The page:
by James D. Hundley, MD
There are so many good things about Modern Medicine that I hate to be critical but the following story from one of my friends put a bee in my bonnet:
Dr. X is a retired university Professor of Sociology who is in great health with no known history of cancer or other serious disorder. He reported that he fell onto his buttocks with a brief duration of tailbone pain several weeks before his office visit that was precipitated by having to sit in a confined space on an airplane for several hours during which he developed “tailbone” tenderness that occurred only when sitting. He denied pain on lying supine, night pain, back pain, neurologic symptoms, bowel difficulties and blood in his stools.
Because his tenderness persisted for a few weeks he made an appointment with a capable orthopaedic surgeon and was seen by the surgeon’s PA. The PA took a history and then did a cursory examination reportedly checking the strength of the patient’s toes and ankles. An x-ray was “normal”. The PA ordered an MRI.
Coincidentally, my friend and I were scheduled to have a lunch meeting between the office visit and the MRI and he asked me if I thought he should have the MRI. After a discussion during which I did not feel that I could recommend against having the MRI he decided to proceed with it. Not surprisingly, the MRI was negative.
Here’s the rub. Why get an MRI before doing a thorough physical examination and using the history as a guide. With a history like this, what was the PA looking for? Cancer? On what basis?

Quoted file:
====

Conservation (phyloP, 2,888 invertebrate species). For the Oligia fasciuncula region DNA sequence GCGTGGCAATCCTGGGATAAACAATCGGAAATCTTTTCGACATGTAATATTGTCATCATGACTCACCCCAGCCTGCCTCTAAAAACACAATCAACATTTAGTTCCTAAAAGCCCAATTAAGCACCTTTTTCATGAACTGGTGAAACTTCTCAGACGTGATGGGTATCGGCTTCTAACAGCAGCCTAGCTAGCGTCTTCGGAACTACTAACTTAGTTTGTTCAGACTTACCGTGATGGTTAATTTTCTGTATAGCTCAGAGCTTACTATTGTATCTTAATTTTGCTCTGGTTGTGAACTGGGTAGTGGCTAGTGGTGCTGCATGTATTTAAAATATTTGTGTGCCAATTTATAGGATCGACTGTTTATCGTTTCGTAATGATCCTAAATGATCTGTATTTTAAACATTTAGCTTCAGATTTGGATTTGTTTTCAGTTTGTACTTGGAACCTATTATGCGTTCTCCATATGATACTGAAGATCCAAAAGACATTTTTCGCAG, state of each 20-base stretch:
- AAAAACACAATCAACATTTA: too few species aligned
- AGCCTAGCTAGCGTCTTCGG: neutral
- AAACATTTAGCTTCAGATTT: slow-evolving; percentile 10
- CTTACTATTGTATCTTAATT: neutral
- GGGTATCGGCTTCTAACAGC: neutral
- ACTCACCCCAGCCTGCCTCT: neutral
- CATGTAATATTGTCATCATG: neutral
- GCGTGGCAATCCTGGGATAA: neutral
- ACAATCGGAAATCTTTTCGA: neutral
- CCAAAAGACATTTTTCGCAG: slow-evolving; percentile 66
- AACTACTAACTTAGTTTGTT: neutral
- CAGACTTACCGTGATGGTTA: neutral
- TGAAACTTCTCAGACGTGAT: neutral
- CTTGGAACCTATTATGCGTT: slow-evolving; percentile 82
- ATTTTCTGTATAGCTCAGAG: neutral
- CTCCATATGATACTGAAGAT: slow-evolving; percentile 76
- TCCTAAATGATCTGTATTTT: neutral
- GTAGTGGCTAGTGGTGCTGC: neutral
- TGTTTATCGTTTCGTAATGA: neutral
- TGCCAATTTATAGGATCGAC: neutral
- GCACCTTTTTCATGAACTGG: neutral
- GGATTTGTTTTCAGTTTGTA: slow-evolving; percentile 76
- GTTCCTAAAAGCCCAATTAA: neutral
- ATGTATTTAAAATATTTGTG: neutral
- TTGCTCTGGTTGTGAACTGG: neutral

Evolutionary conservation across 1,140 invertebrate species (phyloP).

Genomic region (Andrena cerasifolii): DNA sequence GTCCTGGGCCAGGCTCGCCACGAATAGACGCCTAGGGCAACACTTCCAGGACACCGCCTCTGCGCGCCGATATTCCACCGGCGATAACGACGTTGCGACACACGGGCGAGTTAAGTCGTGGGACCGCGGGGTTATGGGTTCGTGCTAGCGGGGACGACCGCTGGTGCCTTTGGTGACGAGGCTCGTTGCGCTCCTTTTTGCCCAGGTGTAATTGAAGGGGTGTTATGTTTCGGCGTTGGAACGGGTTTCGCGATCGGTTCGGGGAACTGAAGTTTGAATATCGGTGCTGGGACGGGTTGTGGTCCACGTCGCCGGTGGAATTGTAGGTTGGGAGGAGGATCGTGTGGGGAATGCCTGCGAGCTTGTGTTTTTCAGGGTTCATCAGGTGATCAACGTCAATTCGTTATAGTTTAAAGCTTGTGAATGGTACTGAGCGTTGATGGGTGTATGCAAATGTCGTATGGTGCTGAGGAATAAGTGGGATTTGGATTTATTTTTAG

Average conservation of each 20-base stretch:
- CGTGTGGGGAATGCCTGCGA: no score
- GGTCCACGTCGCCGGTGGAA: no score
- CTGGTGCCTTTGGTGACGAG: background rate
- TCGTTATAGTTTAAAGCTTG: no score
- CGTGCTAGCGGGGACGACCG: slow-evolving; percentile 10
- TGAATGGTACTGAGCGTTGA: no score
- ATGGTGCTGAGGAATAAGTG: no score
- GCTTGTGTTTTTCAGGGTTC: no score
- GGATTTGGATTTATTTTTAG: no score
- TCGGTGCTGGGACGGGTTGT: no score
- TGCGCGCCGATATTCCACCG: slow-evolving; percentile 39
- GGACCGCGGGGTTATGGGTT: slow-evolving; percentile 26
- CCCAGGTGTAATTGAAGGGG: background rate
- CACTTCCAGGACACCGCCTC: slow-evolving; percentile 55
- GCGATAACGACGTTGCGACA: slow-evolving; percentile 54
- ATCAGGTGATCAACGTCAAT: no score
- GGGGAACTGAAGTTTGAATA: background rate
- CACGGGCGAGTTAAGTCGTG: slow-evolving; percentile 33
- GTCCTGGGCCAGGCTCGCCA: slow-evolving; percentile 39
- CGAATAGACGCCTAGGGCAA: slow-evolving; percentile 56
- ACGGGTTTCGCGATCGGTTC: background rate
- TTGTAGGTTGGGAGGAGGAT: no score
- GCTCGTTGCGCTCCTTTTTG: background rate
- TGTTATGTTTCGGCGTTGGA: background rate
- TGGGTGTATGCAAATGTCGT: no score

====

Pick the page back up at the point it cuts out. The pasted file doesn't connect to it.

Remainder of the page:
As for the physical exam, here’s what I think should be done:
- Examine the sacrum and coccyx externally for visible skin changes and tenderness. Is the problem really his tailbone? What about a pilonidal abscess or cyst, for example?
- Perform a rectal examination to check for masses and tenderness of the coccyx which is easy to palpate. Check the prostate and for occult blood. How about an abscessed hemorrhoid?
- Do a back exam to see if this was referred pain. That would include back range of motion, nerve irritation tests, and a neurologic exam (some of which the PA to his credit reportedly performed).
- Always remove shoes and stockings and check the ankles and feet for circulation and sores, of course, not to diagnose coccygodynia but because you’re a thorough clinician and the opportunity to do so is right there.
Assuming the findings of the exam were negative, how about some conservative treatment such as time and advice on how to manage his symptoms? Since he only had pain on sitting, he didn’t really need analgesics or anti-inflammatory medications. A simple pad with a cutout in the rear to unload the coccyx (not a “doughnut” which unloads the wrong area) should be very helpful. Then check him back in a few weeks unless the symptoms have subsided spontaneously.
Interestingly, the patient reported that the tenderness did go away within a week or two after the MRI. Did the MRI cure the problem? Of course not. Did peace of mind have anything to do with it? It probably did but he wasn’t very nervous about his condition to begin with and after we discussed his problem before the MRI he said he was even less worried about the basis for his symptom.
If we’re to do our share to reduce the cost of Medicine, we need to avoid unnecessary testing, especially those as expensive as MRI’s.
Dr. Hundley is a retired orthopaedic surgeon and a founder and currently the president of OrthopaedicLIST.com, a free, open access, resource website for orthopaedic surgeons and related professionals.